Opinion: Scaramucci was a symptom, but President Trump is the problem | Opinion | DW | 01.08.2017
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Opinion: Scaramucci was a symptom, but President Trump is the problem

Even for the Trump administration the reign of chaos that has engulfed the White House in the past few days is unprecedented. And while Anthony Scaramucci’s exit is a good sign, the core problem remains.

Perhaps it is Donald Trump's secret goal to set a new record for the shortest tenure and the quickest exits of White House staff in US history. Should that be the case, then his administration is right on track to achieve its mission with Monday's surprise ouster of recently appointed communications chief Anthony Scaramucci.

But the removal of President Trump's press secretary Sean Spicer, his chief of staff Reince Priebus and his newly minted communications director within days of each other is in reality too serious to poke fun at. They all occurred under circumstances that would be rejected as too scripted by the acclaimed political television drama "The West Wing."

Feuding White House

The incessant intrigue that has been the one constant in Trump's White House has left it completely rudderless and chaotic in a time of numerous domestic and international challenges. But instead of what in normal times would be the role of the White House - crafting a coherent policy agenda for the administration and establishing a process to work with the various departments and agencies and Congress – Trump's White House has been preoccupied with feuding and backstabbing.

And while the political and professional inexperience of many key Trump aides certainly has helped to create it, it is not the main reason for the inability of this White House to get the Trump presidency on track.

The main reason, make no mistake, why this White House has been largely dysfunctional until now, is the president himself. That's because President Trump not only handpicked most of the staff himself, often against the advice of experienced observers, but also that he appears to think that a cut-throat culture that mercilessly pits individuals and factions inside the White House against each other, will produce a good outcome. It doesn't.

Michael Knigge

DW's Michael Knigge

No chain of command

As problematic as the culture Trump as president helped establish at the White House is his inability to demand, or even allow a clear chain of command that does not involve him at every step.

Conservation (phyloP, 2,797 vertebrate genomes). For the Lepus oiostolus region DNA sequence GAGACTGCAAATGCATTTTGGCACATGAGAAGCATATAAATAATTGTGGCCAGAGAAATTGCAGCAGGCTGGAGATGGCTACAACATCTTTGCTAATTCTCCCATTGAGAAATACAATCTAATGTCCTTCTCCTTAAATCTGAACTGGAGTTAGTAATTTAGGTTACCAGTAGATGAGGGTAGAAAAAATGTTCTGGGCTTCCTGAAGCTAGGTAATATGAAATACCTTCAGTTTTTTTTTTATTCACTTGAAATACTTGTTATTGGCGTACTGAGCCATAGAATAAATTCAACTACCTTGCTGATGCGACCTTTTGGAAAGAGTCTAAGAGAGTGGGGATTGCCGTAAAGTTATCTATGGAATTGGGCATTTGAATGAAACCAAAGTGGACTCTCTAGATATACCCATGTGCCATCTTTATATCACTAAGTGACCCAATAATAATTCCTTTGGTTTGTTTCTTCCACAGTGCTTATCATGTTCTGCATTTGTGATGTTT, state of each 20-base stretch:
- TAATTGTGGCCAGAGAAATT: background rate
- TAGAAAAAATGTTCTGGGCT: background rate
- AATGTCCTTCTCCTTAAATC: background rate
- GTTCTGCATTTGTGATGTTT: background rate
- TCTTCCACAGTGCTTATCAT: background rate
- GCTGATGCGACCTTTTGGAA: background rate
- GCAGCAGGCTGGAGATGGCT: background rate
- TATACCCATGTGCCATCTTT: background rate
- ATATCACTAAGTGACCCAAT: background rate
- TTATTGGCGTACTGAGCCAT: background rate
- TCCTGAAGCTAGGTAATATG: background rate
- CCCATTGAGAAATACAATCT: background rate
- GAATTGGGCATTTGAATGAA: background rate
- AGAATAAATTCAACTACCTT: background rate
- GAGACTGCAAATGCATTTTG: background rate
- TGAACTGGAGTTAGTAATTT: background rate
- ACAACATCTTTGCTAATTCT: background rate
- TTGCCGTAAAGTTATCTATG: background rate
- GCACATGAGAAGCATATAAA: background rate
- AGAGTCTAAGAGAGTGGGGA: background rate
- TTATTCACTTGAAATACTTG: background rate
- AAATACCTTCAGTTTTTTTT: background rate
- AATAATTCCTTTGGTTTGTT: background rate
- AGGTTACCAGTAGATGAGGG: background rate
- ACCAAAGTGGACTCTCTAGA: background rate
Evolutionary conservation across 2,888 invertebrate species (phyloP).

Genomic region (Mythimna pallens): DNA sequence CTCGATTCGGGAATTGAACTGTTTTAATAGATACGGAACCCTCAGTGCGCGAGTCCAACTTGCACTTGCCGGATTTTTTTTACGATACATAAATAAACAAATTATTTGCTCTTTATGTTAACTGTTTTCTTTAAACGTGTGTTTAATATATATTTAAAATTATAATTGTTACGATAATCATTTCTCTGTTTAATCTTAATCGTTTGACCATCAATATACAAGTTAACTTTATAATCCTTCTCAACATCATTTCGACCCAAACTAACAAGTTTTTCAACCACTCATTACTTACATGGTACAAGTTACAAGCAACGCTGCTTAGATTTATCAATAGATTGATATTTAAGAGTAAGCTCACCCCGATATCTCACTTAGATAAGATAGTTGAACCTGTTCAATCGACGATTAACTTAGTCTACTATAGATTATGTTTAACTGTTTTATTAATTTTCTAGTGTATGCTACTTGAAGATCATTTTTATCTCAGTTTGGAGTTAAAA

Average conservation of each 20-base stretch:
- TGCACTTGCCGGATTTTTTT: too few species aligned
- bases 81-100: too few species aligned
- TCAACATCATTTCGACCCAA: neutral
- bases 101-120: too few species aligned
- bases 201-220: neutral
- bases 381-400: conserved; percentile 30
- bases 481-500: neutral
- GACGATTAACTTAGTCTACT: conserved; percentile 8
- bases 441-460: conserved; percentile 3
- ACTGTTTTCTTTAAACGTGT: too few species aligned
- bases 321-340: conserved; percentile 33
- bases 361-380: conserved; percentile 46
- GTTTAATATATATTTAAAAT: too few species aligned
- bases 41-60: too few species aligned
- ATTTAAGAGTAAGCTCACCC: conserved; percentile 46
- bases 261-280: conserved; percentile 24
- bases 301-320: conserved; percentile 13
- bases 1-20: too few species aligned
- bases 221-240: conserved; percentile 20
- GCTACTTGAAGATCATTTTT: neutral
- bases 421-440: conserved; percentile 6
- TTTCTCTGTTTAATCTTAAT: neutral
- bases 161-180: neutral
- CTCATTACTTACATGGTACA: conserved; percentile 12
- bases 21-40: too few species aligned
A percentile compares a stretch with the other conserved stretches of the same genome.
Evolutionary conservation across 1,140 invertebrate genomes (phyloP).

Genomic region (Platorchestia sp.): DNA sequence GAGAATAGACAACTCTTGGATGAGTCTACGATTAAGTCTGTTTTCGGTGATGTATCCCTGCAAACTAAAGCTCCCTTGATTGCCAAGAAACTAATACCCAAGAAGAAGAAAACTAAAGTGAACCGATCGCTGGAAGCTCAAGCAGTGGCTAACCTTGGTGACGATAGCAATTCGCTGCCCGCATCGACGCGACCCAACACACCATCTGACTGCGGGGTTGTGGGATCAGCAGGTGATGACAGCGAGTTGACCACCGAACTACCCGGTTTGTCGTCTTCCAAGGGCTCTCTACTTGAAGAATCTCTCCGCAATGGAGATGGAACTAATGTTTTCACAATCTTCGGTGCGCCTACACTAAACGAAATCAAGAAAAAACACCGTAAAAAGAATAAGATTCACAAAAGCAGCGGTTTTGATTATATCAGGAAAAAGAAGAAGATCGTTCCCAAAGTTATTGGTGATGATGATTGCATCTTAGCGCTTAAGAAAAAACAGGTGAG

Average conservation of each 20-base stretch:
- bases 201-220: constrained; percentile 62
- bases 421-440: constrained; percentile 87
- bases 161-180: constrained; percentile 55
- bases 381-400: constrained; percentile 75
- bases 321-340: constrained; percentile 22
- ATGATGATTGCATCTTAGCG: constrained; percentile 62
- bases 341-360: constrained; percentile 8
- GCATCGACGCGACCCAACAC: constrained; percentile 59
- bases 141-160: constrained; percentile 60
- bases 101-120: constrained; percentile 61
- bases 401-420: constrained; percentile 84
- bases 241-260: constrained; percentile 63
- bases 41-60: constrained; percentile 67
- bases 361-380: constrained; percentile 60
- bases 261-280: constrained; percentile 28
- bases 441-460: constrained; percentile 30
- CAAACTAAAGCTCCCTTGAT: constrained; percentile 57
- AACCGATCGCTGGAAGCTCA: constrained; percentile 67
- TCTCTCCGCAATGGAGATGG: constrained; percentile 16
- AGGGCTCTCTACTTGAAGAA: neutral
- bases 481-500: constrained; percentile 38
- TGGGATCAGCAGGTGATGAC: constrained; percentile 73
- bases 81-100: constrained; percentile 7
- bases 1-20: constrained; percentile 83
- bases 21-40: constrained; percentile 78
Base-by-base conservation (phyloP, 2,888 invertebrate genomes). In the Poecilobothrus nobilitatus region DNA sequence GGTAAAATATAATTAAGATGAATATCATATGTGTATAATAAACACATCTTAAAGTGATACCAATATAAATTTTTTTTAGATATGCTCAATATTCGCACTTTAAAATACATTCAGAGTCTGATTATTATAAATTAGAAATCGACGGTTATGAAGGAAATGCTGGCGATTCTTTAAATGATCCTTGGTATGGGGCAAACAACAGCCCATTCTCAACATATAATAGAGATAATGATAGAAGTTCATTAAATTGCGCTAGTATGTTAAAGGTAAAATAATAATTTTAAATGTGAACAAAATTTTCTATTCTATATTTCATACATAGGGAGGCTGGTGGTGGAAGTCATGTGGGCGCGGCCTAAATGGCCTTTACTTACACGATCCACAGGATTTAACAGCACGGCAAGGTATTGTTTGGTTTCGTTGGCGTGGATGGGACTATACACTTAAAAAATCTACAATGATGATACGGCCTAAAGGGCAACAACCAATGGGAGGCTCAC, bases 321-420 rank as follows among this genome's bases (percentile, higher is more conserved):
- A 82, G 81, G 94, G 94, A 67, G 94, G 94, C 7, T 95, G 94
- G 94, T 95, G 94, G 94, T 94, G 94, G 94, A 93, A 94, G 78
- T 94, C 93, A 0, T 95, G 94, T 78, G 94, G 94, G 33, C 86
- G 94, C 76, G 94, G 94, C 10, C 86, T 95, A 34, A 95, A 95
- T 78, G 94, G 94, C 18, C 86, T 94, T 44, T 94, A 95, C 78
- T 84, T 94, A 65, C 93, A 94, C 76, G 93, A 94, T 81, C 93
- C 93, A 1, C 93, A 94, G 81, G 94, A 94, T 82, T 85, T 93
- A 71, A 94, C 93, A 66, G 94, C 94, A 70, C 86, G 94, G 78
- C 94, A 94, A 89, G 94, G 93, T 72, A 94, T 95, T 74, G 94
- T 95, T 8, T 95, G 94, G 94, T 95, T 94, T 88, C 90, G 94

Trump's alter ego Scaramucci had not only predicted the ouster of his rival Priebus but had bragged about reporting to Trump directly, and not as is customary, to the chief of staff. The president relishes the ability to meddle in everything and not follow established protocol.                                    

Coupled with Trump's penchant to stir up trouble via Twitter and his - let's call it...unusual - way of looking at current events – it amounts to making the White House and by extension his administration ungovernable.  

Kelly's powers    

The latest case in point came this morning when Trump ended a tweet pronouncing "No chaos in the White House” only hours before Scaramucci's exit.

That begs two questions. Does the president really believe what he tweeted himself? If so, that is a big problem. And secondly and even more importantly, will President Trump allow his new chief of staff John Kelly to rein in not only the White House staff, but the president himself?

Given what we have seen so far from the president in his first six months, I would not bet on it. And while it is impossible to predict almost anything involving this administration, if this effort to establish order in the White House fails again, then it could well signal that the Trump presidency really is doomed. 

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